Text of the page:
The three school structure is at the heart of our approach to educating young people. Relatively unusual in traditional independent schools, this structure allows our three different age groups to live, work and socialise in their own unique areas. It is based on the fact that 18 year olds and 11 year olds have very different needs.

The Junior School is for the foundation years (11 – 14 years). Life in the Junior School is characterised by close support, understanding and the freedom to have fun.

The Middle School is home during the GCSE years (14 – 16 years). It offers a more mature environment where enjoyment is still a key factor but where there is a strong focus on GCSE preparation.

The Senior School (16 to 18 years) continues the natural progression of social life and study and is an excellent bridge between school and university. The sixth form girls’ house, Green Wing, offers a taste of independent living prior to university, which is an additional benefit of attending a private school such as Denstone.

Every pupil at Denstone, whether boarding or day, belongs to a house. Each house has its own distinctive character and inspires great loyalty. Friendship and camaraderie between pupils only increases as houses compete together but also they have their own social activities that may involve trips out, social evenings, house dinners and other activities. In every house there is a great sense of pride and purpose, particularly when girls and boys are representing their house in a competition. These happen in a range of sports including netball, hockey, tennis and rugby. There are house music and drama festivals, and House Effort and Music Cups, awarded for effort and academic work. Every year culminates in a house dinner, which is a celebration of the year's highlights.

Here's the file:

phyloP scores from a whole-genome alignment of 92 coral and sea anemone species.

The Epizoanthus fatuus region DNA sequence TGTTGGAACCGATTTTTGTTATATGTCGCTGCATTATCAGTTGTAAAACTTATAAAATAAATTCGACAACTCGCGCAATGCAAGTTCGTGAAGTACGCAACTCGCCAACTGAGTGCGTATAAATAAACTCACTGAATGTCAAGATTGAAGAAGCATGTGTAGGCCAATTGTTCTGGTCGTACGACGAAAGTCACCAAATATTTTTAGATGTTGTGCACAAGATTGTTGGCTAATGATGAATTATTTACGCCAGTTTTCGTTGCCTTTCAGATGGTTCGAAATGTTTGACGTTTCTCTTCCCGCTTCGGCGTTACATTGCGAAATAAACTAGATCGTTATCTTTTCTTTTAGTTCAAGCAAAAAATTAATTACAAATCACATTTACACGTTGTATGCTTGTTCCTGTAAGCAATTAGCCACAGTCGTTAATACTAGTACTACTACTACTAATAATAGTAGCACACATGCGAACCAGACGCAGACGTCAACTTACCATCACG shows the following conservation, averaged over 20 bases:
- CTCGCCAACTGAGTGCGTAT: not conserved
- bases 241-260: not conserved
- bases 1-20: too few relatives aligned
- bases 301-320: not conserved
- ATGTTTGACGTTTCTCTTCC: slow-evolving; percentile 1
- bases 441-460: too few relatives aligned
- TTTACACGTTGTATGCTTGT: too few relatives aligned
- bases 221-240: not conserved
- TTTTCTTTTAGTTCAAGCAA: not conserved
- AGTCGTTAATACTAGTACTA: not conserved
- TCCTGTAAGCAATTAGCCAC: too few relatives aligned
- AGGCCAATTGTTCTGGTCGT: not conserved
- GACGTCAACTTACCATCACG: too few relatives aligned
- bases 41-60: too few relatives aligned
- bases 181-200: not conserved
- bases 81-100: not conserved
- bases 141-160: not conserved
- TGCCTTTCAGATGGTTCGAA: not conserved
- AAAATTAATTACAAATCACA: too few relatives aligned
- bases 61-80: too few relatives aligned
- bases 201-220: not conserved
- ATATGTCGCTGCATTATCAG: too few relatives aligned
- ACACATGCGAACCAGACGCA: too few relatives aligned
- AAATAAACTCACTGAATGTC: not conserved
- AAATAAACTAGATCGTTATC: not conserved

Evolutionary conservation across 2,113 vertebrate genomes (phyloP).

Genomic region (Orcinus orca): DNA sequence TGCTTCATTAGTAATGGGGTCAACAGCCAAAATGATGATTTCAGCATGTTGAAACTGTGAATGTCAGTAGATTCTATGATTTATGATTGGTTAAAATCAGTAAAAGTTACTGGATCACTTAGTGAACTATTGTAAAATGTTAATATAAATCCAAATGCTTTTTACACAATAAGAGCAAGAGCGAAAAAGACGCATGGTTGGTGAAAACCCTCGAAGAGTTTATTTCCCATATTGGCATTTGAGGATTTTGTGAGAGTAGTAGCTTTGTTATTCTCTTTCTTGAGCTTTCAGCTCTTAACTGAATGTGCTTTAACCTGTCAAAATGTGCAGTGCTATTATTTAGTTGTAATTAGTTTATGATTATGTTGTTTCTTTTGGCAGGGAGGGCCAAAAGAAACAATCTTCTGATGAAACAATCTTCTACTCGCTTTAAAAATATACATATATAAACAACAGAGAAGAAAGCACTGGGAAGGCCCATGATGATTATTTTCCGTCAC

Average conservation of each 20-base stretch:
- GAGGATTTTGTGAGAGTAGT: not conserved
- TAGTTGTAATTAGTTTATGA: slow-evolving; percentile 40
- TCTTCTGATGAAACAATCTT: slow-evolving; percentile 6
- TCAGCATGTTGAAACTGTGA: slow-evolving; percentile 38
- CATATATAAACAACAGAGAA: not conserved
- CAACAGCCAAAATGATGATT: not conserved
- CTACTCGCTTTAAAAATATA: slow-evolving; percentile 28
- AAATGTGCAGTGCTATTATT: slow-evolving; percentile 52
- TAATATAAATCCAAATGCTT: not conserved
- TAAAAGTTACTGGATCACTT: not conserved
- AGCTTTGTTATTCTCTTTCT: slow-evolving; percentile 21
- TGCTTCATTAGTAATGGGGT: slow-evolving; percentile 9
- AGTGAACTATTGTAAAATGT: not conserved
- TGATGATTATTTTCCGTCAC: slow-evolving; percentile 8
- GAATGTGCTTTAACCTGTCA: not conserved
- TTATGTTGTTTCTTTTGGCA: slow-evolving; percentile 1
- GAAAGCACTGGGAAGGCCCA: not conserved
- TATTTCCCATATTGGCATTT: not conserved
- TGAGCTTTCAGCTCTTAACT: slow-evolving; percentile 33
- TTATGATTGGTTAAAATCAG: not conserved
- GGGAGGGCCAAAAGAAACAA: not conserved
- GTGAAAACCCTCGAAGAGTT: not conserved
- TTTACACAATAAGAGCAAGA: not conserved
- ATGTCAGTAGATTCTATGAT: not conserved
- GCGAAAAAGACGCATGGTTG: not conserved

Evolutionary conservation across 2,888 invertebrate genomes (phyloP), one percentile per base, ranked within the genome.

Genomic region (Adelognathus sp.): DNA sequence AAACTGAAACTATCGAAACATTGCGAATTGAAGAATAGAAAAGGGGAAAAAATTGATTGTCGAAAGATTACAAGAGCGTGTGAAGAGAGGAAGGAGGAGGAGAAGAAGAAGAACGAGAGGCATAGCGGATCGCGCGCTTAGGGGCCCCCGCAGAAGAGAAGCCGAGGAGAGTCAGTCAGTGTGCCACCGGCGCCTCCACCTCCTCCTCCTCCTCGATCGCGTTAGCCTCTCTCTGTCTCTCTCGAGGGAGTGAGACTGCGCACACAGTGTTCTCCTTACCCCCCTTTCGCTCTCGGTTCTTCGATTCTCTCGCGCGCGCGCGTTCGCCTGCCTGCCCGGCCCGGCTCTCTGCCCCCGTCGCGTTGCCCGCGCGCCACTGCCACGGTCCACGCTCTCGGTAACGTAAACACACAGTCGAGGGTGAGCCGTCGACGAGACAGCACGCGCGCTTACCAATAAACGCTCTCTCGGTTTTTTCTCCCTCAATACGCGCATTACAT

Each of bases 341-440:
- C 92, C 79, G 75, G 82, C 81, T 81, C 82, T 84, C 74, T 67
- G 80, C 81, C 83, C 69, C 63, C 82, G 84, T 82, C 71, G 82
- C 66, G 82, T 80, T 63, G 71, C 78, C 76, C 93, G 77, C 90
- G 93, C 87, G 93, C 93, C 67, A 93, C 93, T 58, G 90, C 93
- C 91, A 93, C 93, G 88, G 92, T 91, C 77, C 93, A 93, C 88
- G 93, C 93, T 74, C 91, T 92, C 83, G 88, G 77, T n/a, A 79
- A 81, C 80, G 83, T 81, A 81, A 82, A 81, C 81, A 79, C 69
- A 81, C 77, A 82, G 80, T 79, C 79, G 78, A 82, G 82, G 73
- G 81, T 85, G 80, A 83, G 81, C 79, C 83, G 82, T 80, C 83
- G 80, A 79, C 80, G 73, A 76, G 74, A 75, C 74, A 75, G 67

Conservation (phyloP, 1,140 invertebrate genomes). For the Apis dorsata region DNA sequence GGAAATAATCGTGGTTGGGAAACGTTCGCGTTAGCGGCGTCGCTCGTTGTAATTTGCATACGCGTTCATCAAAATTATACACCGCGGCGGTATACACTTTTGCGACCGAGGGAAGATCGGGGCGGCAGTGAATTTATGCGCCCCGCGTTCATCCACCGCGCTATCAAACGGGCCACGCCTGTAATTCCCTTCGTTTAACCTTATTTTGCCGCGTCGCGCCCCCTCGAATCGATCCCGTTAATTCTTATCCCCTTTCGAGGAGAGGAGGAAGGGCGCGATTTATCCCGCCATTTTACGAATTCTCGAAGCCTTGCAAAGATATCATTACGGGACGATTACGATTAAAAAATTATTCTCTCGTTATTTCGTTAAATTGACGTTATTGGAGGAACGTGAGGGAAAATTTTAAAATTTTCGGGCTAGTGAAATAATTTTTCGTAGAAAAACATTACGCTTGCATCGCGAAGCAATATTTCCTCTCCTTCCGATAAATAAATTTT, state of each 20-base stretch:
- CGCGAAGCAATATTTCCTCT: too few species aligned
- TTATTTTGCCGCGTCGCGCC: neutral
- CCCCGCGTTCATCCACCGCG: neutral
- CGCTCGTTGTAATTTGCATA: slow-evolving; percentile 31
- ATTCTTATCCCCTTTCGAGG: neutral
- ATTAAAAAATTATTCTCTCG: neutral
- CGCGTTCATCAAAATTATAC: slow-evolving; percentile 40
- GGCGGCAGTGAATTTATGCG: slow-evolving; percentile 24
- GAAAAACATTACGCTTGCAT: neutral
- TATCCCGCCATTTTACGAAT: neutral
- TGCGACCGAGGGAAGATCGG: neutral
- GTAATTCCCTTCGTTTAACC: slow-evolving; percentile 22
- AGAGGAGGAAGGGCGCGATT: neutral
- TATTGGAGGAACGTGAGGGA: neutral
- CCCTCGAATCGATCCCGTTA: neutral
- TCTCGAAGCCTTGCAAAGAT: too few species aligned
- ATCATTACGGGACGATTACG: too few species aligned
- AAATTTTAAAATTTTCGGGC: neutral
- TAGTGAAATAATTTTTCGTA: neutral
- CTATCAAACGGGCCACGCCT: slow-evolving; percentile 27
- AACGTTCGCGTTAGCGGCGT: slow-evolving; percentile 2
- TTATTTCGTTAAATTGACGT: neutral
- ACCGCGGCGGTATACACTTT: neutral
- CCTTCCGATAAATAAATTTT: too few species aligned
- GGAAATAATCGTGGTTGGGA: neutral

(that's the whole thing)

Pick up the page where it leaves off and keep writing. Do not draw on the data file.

One of the main purposes of the house system is to provide pastoral care for the pupils. The pastoral support team within a house is led by its Head of House and a team of tutors. The relationship between Head of House and tutors with parents is a crucial one and we encourage communication and involvement. Well qualified staff address pupil needs and are the link between school and home. Every pupil has a tutor with whom they will meet regularly; to discuss reports, targets, choices, problems and achievements, in registrations and tutor group meetings as well as informally around the school. The tutor provides a major point of contact between staff and parents for all matters academic.

From the structure of the house tutorial system, to the much more informal access to Medical Centre, Chaplain, Senior Mistress, Senior Master, Head of School/ Moss Moor or prefects, the framework of pastoral care ensures that at every step each pupil's development is monitored and fully supported. The diversity of support and care which the pupils have available means that they are treated as individuals, and can always find someone to discuss their questions or concerns.

The houses are Heywood, Meynell, Philips, Selwyn, Shrewsbury and Woodard, and each enjoys a committed and enthusiastic pupil membership, keenly managed by the heads and captains of house.

Our belief in this structure is endorsed by parents, boarders and day pupils who regularly tell us about the pastoral and social benefits.